National Faith HIV/AIDS Awareness Day Takes a Stand Against Stigma
August 28, 2022
Faith plays a major role in the lives of many Americans.
Many find faith to be a connection to a spiritual being, deity, or creator that sets our moral compasses and guides our daily lives. Likewise, faith is rooted in the desire for abundant life for all, with healing as a key tenant in every sacred text. 41 years into an HIV epidemic that has claimed 40 million lives globally, with 38 million people currently living with HIV worldwide and 1.2 million people living with HIV in the U.S., the movement for the healing of HIV/AIDS in the world is not just scientific or medical, but it’s theological as well. It only makes sense that the faith community is an active partner in any endeavor to heal the world, especially when it comes to the deadliest pandemic of our generation – HIV/AIDS. Unfortunately for many Americans living with HIV, faith communities can turn from a place of refuge to a source of stigma and trauma.
To combat both HIV in America and the associated stigma that sometimes manifests from faith communities, RAHMA and its partners spearheaded the first National Faith HIV & AIDS Awareness Day (NFHAAD) on August 27, 2017. The goal was and continues to be to rally all U.S. communities representative of the Muslim, Christian, Jewish, Buddhist, Sikh, Hindu and Baha’i faiths to take a stand against stigma in their congregations and raise awareness about HIV/AIDS.
The inaugural Faith HIV/AIDS Day featured 15 Faith Ambassadors located in 15 major cities around the country that were affected by high incidence and prevalence of HIV/AIDS. Advised by a steering committee comprised of leaders from across the nation, the Ambassadors engaged religious leaders in their cities to rally the local community into awareness about the need for allied faith actors in the movement to end HIV as a public health crisis. The targeted cities were New York City, Washington, D.C., Baltimore, Los Angeles, New Orleans, Houston, Atlanta, Miami, Baton Rouge, Memphis, Charlotte, Columbia, Jackson, Chicago, Cleveland and Philadelphia. Washington, D.C., featured the main event in the form of a multifaith prayer walk and rally at Freedom Plaza where faith leaders and activists from around the U.S. spoke out against stigma and educated the audience on how to get involved in creating safe spaces in faith communities.
Two key goals for the founding of National Faith HIV/AIDS Awareness Day were to have it recognized on the www.HIV.gov calendar as an official federal HIV awareness day and create change in faith communities across the nation, making them safe spaces for those who are living with HIV. Since 2017, RAHMA and its partners — including the U.S. HIV/AIDS Faith Coalition — have successfully achieved both!
We’ve reached over 200,000 people representative of the Muslim, Christian, Jewish, Buddhist, Sikh, Hindu and Baha’i and other faith traditions across the U.S. to eliminate stigma in their houses of worship and increase awareness about HIV. An important role of faith-positive communities in the HIV response has been the reconciling of sacred spaces for healing through storytelling that prioritizes the lived experiences of people most impacted by the epidemic over the sharing of statistics and science alone. Whereas the statistics of science inform, stories have the ability to transform; it’s this transition from the transactional to the transformational that can really serve as a healing salve.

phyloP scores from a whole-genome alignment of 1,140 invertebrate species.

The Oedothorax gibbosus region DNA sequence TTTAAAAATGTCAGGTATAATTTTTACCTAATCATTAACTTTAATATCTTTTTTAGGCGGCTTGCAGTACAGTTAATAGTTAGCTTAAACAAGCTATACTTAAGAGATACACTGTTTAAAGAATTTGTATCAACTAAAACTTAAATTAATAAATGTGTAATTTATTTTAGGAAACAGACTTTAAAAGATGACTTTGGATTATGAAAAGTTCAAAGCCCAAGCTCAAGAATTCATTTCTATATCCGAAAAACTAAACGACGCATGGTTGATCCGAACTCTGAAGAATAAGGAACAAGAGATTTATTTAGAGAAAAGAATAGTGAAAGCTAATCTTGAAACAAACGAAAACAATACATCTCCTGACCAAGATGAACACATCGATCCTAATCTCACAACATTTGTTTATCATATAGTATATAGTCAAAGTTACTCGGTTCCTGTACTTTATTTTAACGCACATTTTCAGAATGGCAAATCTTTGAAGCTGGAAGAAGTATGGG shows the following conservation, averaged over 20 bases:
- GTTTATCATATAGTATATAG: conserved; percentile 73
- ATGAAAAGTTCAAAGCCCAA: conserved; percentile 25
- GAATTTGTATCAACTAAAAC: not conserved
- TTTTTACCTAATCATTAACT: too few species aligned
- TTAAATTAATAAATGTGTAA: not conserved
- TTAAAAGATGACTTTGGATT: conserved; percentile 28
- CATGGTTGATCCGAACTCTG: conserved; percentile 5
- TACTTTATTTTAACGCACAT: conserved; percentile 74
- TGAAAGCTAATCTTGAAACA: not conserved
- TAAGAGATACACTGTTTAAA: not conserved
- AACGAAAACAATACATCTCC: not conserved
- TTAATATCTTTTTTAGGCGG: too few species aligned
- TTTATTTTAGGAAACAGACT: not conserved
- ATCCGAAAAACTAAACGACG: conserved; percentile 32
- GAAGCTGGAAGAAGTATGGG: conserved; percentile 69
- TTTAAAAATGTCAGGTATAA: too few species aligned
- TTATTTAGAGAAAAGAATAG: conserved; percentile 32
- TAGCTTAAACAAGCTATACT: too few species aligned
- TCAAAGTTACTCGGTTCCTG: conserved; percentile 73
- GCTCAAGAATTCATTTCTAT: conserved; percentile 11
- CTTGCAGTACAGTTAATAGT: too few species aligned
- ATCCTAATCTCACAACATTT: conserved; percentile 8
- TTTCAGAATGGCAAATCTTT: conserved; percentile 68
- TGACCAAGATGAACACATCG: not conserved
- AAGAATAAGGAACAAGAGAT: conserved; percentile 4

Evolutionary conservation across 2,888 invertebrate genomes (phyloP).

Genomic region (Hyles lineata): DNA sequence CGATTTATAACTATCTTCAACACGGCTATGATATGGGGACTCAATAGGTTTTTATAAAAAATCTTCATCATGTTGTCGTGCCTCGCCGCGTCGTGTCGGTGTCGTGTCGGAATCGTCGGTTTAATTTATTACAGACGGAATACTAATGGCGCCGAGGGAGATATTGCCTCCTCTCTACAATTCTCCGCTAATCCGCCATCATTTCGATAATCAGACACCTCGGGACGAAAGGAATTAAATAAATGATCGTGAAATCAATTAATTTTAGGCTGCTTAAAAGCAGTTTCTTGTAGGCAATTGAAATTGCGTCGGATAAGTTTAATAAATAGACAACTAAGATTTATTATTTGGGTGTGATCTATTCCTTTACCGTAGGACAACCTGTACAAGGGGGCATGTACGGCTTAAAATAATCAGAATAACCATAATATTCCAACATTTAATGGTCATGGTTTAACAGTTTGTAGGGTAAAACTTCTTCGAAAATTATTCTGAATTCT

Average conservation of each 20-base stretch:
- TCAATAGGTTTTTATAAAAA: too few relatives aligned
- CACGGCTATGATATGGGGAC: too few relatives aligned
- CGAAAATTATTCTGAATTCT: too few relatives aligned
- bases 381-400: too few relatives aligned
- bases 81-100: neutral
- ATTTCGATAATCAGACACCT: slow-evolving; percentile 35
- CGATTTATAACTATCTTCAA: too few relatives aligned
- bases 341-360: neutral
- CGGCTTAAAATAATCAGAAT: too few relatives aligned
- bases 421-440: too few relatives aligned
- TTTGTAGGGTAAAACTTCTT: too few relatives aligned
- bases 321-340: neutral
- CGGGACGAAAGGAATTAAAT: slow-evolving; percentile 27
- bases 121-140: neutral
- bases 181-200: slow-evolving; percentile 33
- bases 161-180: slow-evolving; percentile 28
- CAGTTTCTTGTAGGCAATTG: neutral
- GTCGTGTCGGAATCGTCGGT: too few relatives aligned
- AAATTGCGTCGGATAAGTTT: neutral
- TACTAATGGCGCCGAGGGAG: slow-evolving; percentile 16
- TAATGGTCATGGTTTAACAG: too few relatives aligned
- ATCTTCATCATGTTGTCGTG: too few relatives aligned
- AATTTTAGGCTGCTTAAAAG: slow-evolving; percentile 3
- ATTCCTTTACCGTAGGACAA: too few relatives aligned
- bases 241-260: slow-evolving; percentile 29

On August 6, 2020, National Faith HIV/AIDS Awareness Day was officially recognized as a federal awareness day on www.HIV.gov. While we celebrate this significant milestone, there is still much work ahead of us. This year National Faith HIV/AIDS Awareness Day is on August 28, 2022. The national event will be held at Westminster Presbyterian Church in Washington, D.C., for a screening and discussion for the film, “My Faith, My Story.” We invite you into a safe space for storytelling where advocates, faith leaders, and People Living with HIV address the challenges inherent in responding to the HIV epidemic in the Southern U.S. as people and communities of faith. Stories increase awareness, and awareness builds empathy, and empathy is the tie that binds us together. Through these transformative stories, together we can begin to eliminate the stigma often associated with discussing HIV, sex, and sexuality, in the context of faith – one day, each year, until we find a cure.
Interfaith America Magazine Senior Columnist Ulysses Burley III is co-founder of National Faith HIV/AIDS Awareness Day and the U.S. HIV/AIDS Faith Coalition.
American Civic Life
American Civic Life
Dr. Ulysses W. Burley III
Dr. Ulysses W. Burley III is the founder of UBtheCURE, LLC, a consulting company on the intersection of faith, health, and human rights. Although his primary training is in Immunology and cancer epidemiology, most of Dr. Burley’s work has been around HIV and AIDS awareness, advocacy, and capacity building and includes LGBTQIA+, gender and racial justice, and peace and justice in the Holy Land. Currently, he is the Project Director for the HIV Vaccine Trials Network (HVTN) Faith Initiative to connect with diverse faith communities to share evidence-based information regarding HIV and biomedical interventions being developed for its prevention.